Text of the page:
Skip to content

Faculty Reaction to Furloughs at University of Illinois

January 15, 2010

Reduce costs before implementing furloughs

Posted: January 14th, 2010 – 10:35 PM

Updated: January 14th, 2010 – 10:35 PM

Before we implement a furlough policy that will cause considerable hardship, we should reduce the costs of activities outside the research and teaching missions of the university. We continue to increase administrative positions, for example, often at high salaries, even as cuts undermine these missions.

How can we implement a fair furlough policy if it comes to that? First, acknowledge that these are substantial wage cuts following several years with tiny or no raises. We have fallen further and further behind and now wages— along with travel, research, and other funds— are being reduced. Cuts in academic units continue to reduce the quality of undergraduate and graduate education.

Second, acknowledge the vast salary gaps between faculty and the proliferating number of highly paid administrators. The university’s plan to exempt workers earning less than $30,000 (164 people) and assess a small number of top administrators (24) a higher number of furlough days is a meager effort. If the number of impacted administrators were increased, it would be possible to exempt a greater number of the lowest paid.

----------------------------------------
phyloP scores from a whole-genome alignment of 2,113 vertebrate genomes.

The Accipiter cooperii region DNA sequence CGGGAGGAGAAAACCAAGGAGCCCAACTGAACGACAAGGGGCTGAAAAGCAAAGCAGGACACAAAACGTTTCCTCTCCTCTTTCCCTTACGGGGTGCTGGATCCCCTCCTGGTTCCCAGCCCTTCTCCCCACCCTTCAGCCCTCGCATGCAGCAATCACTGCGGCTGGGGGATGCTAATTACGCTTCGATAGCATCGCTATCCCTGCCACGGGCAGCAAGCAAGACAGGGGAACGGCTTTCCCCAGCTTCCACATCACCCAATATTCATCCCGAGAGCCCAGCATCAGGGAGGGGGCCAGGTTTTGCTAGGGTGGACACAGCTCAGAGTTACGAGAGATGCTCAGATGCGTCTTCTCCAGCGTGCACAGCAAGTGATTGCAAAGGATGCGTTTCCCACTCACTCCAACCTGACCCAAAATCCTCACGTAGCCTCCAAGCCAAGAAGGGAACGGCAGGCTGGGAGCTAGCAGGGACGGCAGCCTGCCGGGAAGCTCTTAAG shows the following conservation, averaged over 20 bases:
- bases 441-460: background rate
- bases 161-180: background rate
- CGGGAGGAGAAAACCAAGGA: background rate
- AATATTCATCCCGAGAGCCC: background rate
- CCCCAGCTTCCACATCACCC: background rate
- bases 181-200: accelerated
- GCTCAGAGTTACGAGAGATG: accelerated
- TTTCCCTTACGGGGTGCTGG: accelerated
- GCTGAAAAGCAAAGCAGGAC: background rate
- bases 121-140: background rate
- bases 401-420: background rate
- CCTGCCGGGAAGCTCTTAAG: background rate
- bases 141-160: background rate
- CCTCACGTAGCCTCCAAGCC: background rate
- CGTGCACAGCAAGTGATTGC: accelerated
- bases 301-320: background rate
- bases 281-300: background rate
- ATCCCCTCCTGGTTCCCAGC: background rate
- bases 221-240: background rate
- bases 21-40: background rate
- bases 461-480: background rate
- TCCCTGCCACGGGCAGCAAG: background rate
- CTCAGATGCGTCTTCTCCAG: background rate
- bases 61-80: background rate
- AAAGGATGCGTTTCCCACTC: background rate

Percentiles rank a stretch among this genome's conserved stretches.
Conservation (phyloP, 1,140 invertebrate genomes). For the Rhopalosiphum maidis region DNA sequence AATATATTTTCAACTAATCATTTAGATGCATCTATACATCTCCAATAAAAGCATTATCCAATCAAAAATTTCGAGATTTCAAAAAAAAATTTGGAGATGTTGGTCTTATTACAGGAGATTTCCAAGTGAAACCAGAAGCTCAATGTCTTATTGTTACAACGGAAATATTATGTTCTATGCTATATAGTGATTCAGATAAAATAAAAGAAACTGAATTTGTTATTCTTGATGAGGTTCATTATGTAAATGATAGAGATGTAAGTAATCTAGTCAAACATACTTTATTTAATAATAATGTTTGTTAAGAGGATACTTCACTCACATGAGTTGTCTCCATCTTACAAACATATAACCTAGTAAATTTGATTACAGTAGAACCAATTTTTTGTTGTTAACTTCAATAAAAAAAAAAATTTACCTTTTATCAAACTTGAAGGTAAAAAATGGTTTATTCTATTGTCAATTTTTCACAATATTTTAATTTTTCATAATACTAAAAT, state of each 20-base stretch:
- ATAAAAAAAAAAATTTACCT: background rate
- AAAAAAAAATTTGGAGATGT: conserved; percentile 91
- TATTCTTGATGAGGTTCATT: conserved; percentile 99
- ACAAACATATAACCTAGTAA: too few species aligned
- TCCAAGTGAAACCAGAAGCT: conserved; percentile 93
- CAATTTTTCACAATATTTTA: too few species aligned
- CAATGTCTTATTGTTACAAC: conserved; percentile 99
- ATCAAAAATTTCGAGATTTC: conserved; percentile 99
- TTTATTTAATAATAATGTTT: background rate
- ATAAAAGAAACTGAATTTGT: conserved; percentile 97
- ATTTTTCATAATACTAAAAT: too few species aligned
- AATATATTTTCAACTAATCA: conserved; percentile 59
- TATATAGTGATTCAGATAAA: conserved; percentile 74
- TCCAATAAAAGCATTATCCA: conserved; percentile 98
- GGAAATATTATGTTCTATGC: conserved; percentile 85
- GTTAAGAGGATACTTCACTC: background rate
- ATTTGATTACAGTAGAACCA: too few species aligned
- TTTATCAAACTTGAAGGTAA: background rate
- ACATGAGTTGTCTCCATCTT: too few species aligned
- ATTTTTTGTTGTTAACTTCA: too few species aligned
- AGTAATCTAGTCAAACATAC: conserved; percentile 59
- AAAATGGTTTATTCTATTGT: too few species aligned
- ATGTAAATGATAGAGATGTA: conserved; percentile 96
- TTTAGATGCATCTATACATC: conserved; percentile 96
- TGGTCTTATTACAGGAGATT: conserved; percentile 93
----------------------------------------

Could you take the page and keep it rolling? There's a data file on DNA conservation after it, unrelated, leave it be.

This crisis draws our attention to some misplaced priorities and a conversation that is long overdue. We should reduce our bloated administration and the charity we practice toward private corporations in the Research Park. We cannot afford the costly corporate policies implemented over the past decade. The human costs could be reduced if we invested our limited resources where they are needed most – in teaching and basic research, not huge administrative salaries and support for private corporations.

James Barrett,

Professor of history

Advertisements
No comments yet

Leave a Reply

Fill in your details below or click an icon to log in:

WordPress.com Logo

You are commenting using your WordPress.com account. Log Out / Change )

Twitter picture

You are commenting using your Twitter account. Log Out / Change )

Facebook photo

You are commenting using your Facebook account. Log Out / Change )

Google+ photo

You are commenting using your Google+ account. Log Out / Change )

Connecting to %s

%d bloggers like this: